An activist organization in Malaysia said Wednesday that the governments of Phnom Penh and Kuala Lumpur need to work actively to strengthen protections for domestic workers traveling from Cambodia.
The Tenaganita Women’s Force said in a statement more work needs to be done to address legal grievances for workers who meet with abuse in both countries.
Cambodia has banned the recruitment and export of laborers to Malaysia for domestic work, pending an investigation into abusive practices and the hiring of underage workers by Cambodian recruitment firms.
Meanwhile, some women who have returned after working in Malaysia say they also suffer abuse at the hands of their employers and have little recourse. Indonesia banned its own workers from going to Malaysia after similar allegations.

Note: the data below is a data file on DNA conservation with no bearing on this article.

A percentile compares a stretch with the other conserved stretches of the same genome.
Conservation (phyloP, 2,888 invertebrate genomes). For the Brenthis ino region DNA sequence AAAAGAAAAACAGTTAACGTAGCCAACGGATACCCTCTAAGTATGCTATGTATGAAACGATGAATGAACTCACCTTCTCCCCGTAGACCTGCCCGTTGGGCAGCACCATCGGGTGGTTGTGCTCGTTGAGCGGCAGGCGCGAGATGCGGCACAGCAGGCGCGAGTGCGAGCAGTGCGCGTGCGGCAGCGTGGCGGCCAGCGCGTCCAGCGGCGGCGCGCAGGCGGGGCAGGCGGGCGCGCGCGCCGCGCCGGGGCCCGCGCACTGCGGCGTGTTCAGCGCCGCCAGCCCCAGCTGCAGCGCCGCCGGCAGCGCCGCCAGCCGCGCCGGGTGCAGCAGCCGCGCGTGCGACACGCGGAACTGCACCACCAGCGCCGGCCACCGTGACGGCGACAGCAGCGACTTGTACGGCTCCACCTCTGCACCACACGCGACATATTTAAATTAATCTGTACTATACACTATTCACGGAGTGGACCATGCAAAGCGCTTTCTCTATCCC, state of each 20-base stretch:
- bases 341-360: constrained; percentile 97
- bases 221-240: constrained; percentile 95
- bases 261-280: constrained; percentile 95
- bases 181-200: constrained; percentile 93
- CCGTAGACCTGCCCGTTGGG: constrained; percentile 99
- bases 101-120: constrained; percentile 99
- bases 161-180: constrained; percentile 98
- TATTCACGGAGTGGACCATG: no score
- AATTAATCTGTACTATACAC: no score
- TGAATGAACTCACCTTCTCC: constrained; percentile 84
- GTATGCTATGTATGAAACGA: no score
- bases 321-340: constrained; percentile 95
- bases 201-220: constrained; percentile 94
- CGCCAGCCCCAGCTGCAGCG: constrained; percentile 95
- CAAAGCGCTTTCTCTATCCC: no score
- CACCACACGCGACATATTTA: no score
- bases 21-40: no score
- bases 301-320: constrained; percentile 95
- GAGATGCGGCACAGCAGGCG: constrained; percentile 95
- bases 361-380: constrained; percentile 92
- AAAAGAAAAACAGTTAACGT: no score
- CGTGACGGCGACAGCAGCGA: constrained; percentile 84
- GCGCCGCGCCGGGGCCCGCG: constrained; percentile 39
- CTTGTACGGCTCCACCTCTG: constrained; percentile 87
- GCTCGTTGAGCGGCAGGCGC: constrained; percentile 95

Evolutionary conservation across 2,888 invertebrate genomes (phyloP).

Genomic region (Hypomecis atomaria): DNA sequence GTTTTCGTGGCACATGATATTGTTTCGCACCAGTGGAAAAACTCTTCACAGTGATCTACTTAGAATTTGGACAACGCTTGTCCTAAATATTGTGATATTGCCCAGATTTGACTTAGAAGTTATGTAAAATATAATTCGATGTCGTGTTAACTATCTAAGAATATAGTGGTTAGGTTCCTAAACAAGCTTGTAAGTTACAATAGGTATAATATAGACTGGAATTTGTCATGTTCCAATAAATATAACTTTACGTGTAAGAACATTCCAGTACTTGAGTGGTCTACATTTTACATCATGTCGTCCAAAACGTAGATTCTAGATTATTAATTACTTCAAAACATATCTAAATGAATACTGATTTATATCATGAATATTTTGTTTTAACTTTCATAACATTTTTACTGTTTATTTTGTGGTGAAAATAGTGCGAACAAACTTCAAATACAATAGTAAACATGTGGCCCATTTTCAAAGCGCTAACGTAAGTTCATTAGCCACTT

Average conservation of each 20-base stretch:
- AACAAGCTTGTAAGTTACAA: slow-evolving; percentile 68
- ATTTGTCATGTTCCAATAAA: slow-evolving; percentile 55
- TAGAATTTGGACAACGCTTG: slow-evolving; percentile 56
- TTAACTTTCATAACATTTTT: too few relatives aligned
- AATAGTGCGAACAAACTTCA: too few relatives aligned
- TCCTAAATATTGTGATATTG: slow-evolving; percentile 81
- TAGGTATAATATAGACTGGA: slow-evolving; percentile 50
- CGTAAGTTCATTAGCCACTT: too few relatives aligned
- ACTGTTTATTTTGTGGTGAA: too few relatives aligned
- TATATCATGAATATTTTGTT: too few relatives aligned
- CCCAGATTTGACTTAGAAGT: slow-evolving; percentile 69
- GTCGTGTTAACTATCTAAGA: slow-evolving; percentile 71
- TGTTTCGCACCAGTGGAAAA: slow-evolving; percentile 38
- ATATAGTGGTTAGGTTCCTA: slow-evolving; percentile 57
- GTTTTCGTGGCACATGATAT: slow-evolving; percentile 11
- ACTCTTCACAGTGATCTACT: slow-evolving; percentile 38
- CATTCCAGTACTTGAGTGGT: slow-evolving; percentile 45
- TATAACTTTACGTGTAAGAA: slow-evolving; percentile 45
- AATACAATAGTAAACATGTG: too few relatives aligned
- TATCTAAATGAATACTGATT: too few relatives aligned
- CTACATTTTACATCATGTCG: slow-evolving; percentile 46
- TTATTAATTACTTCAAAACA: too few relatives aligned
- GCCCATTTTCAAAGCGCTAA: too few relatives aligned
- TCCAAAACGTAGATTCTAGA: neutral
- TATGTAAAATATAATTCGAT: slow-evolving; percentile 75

Tenaganita said both Cambodia and Malaysia need to “increase and improve access” to address grievance procedures for victims of violence and abuse. Recruitment should meet ILO standards for transparency and accountability, and Asean countries need to produce standards for domestic work that would help indentify worker abuse, the group said.
Ho Vuthy, labor deputy director for the Ministry of Labor, said Cambodian officials “have considered this problem for a long time.” Both countries are in discussions, he said.
Mu Sochua, a lawmaker for the opposition Sam Rainsy Party who is currently in Malaysia looking into alleged abuses, said the Ministry of Labor needs to “be responsible and reconsider the fault of related companies and bring them before the courts.”